|I ran around London collecting all 100 of the Penguin Great Ideas series seen on the top shelf.|
|I had so much fun collecting these wonderful old Signet Classics. They have lovely, fun, interesting covers, but really ugly spines. I found a former lit major in my neighborhood who is now the proud owner of these 60 volumes.|
Well it isn't really a book, but it looks a bit like a book. And they aren't pages so much...yes, even my collection of 100 Penguin postcards was culled. It is true, I could easily have kept this volume on my shelf for ages and it wouldn't have bothered me one bit. But I began thinking about my post late last year about letters and such. And I know many bloggers over the years have bemoaned the lost art of letter writing. And then an idea began forming in my head. But no, could I really give them up? But yes, that would be quite fun. What to do? So I took the plunge. I emptied out the lovely book-like box that the postcards came in and shipped it to another blogger with just one postcard inside with the note "Keep. This. Box." written on the back. I think you can figure out what is going to happen at least 99 times.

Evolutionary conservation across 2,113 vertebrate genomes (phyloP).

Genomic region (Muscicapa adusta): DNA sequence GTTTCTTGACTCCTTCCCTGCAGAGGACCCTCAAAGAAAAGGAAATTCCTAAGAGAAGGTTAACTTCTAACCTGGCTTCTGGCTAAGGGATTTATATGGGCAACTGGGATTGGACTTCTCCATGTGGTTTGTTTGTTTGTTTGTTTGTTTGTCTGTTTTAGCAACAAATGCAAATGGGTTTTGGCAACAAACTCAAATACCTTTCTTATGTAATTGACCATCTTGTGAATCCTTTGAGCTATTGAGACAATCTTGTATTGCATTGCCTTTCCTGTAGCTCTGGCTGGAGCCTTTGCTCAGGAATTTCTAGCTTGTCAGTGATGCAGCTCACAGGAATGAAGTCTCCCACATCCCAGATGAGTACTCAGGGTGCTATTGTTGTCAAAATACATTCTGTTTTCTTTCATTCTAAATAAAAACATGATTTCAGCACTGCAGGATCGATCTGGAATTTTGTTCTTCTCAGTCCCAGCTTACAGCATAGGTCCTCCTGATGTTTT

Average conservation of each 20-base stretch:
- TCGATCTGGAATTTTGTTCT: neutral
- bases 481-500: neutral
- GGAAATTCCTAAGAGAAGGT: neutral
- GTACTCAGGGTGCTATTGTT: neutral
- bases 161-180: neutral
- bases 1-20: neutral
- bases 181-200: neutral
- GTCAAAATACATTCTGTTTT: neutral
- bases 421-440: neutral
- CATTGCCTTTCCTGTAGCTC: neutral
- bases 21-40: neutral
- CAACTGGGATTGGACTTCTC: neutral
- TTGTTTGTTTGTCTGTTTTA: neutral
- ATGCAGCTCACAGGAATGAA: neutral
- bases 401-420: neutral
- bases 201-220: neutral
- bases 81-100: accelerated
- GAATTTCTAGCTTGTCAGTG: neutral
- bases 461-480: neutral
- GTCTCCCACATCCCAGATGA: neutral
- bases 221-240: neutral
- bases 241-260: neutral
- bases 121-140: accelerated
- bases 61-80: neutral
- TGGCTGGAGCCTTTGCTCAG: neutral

Whatever sadness I feel at giving up this treasured possession is ameliorated by the fun I am having writing postcards to Amanda. And I know that she will enjoy the cards not only as fun, bookish surprises showing up from time to time in her mailbox but also as pieces of correspondence. One of the added benefits is that I keep the stack of postcards on my desk and find I am getting more pleasure looking at whatever card is on top of the pile at the moment, than I would have if they stayed tucked away in their box. Thankfully I don't have to write all 100 postcards at once.
|Amanda's picture of the box and first of 100 postcards to make its way from DC to Georgia.|
|The rest of the cards providing visual interest on my desk while they wait their turn.|